MCCAMMON: That sounds delicious, actually. So, of course, you have "Stump Stohla" (ph) on YouTube. You also write a column for Food52 called "Off-Script With Sohla." But when you left Bon Appetit's Test Kitchen back in June, it was at a time when allegations were surfacing of inequitable pay and what staff members were calling a culture of racism. I should say that the publisher, Conde Nast, has denied that. But how has all of that and your decision to leave played into your career now?

EL-WAYLLY: I mean, it's been kind of a whirlwind. When I decided to post that stuff, I was just like, OK, this is cool; this is going to be the end of my career (laughter). I didn't think that anyone was going to support me. I was just - I knew it was something I needed to say. And I'm just kind of trying to make the most of it, take whatever opportunities I can. And I don't know. Hopefully, this can, like, move the industry forward in a better way.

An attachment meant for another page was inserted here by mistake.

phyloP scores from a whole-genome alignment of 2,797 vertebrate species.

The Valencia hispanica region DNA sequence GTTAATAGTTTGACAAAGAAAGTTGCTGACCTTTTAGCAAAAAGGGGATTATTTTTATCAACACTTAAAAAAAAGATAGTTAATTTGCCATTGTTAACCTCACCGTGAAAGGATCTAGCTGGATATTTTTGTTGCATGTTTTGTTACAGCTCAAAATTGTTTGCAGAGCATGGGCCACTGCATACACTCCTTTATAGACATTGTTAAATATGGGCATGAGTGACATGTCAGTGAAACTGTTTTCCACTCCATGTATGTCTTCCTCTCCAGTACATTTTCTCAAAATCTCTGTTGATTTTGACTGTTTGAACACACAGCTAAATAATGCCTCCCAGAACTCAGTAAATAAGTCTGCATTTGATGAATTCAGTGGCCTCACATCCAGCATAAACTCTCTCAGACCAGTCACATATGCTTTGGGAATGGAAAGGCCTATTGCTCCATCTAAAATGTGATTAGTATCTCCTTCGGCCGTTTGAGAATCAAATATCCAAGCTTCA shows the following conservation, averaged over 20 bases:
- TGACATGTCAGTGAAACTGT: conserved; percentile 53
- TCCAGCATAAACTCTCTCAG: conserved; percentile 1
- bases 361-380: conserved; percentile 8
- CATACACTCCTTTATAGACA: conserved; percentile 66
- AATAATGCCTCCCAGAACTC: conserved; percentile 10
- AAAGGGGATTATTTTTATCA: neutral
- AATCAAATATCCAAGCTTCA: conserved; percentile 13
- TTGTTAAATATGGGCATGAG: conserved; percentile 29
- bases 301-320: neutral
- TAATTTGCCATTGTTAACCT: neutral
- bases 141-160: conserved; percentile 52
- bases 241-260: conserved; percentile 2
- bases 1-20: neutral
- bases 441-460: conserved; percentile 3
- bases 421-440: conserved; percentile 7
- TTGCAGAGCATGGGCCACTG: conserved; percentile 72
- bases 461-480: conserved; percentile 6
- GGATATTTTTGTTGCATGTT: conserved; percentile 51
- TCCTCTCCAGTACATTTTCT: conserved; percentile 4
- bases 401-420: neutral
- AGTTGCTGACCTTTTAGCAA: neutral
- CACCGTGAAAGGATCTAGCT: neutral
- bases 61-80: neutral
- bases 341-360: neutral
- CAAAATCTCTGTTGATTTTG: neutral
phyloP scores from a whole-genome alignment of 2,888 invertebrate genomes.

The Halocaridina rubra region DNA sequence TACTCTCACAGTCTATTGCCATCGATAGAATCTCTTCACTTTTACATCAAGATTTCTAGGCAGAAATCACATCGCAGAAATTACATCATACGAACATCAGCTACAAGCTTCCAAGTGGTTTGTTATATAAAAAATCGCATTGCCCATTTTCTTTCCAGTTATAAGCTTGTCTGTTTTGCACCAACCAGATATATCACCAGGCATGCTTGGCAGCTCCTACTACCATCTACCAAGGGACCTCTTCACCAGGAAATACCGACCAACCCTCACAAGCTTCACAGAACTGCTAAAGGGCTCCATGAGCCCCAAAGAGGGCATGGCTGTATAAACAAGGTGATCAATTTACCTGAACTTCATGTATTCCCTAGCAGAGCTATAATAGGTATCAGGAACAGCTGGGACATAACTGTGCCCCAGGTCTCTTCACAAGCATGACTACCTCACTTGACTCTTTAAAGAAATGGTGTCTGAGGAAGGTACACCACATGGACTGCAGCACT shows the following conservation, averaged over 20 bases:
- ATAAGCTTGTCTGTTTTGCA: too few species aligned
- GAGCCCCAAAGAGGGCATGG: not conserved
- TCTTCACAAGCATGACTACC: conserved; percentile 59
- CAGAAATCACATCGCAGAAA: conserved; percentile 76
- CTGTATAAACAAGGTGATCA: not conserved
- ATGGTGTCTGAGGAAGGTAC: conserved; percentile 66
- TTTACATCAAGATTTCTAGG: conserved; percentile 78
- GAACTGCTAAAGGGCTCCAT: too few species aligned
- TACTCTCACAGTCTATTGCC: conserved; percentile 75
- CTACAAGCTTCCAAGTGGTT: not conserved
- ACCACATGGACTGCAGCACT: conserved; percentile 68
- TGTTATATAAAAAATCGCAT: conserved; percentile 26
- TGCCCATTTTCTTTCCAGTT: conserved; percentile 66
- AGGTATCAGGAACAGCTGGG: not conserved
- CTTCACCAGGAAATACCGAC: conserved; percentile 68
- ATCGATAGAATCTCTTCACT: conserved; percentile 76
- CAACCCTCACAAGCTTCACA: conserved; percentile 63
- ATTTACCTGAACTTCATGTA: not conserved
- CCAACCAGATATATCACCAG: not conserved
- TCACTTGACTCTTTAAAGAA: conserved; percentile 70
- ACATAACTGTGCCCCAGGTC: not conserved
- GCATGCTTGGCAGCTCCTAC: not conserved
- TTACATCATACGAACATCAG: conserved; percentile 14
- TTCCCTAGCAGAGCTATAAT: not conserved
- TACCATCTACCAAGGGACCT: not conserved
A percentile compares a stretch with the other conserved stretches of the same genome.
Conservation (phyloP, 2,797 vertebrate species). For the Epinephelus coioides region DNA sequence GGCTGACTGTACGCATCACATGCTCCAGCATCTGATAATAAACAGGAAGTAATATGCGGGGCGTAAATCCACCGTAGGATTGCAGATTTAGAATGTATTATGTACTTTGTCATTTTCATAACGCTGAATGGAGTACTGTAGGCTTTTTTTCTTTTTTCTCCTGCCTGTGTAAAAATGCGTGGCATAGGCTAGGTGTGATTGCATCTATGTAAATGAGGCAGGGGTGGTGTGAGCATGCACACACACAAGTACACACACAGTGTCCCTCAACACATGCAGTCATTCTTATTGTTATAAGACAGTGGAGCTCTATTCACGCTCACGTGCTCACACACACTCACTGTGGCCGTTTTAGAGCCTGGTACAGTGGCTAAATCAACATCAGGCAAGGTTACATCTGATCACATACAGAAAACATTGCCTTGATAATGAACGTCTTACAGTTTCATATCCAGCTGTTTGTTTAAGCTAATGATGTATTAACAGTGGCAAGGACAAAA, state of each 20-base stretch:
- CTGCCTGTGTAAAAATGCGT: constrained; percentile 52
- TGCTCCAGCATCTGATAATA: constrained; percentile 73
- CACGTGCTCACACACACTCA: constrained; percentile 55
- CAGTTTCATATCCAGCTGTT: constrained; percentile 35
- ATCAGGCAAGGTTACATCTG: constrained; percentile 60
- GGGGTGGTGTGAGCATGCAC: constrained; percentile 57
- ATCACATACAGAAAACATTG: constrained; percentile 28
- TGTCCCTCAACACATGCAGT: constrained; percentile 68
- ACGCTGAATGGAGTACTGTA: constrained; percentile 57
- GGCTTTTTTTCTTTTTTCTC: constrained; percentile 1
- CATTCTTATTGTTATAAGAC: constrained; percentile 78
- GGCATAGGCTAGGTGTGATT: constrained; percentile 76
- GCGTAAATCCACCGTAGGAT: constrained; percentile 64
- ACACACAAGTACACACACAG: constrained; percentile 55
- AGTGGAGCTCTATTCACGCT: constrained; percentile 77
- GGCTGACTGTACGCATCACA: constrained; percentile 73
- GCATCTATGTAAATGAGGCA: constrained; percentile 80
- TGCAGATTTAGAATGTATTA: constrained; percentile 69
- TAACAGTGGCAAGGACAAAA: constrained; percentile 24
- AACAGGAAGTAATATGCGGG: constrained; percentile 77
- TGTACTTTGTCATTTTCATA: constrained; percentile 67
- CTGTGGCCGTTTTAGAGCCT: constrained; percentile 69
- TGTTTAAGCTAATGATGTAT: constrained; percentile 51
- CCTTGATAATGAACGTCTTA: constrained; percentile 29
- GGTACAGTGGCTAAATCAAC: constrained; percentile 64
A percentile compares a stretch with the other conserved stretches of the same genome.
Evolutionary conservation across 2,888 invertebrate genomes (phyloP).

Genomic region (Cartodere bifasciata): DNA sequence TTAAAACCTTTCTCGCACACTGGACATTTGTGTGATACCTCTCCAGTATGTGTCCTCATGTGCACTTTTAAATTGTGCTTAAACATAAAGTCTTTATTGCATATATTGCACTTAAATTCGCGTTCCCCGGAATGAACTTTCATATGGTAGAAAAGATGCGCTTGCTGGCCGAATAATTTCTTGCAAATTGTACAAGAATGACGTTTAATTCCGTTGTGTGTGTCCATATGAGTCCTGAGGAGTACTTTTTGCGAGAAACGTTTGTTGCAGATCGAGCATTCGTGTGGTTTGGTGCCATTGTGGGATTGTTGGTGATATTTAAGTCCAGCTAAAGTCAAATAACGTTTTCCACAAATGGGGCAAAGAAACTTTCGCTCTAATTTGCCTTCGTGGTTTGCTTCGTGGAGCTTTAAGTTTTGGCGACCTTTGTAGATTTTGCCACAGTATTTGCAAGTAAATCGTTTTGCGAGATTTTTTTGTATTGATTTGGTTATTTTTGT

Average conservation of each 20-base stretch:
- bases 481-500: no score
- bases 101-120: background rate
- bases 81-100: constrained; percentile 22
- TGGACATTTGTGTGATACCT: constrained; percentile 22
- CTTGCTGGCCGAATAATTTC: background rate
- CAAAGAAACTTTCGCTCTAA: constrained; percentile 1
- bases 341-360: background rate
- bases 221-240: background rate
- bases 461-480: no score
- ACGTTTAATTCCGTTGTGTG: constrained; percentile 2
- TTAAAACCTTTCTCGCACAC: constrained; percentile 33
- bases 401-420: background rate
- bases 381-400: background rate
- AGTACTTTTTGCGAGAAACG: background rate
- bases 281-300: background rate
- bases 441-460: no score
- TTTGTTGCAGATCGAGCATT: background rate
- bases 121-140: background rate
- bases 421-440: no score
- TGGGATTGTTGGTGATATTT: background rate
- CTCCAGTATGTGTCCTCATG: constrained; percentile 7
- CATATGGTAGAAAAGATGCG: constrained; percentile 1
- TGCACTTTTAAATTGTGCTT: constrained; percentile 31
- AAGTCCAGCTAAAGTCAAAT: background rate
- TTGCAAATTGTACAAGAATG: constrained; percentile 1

MCCAMMON: As a woman of color who is making your way in this industry that is still, at the top tier, predominantly white and male, do you see yourself as a trailblazer?

EL-WAYLLY: I don't know. I don't know. I'm just trying to keep going. I mean, it's - sometimes it's uncomfortable when you're in a room and everyone is a white male. In this industry is the first time I really thought of myself as a brown person because I just thought of myself as a person who grew up in LA and moved to New York and likes to cook. So I've never been more aware of my ethnicity before now, and I'm just trying to find avenues where I can produce the content I want to do and cook the food I want to cook. And that's it.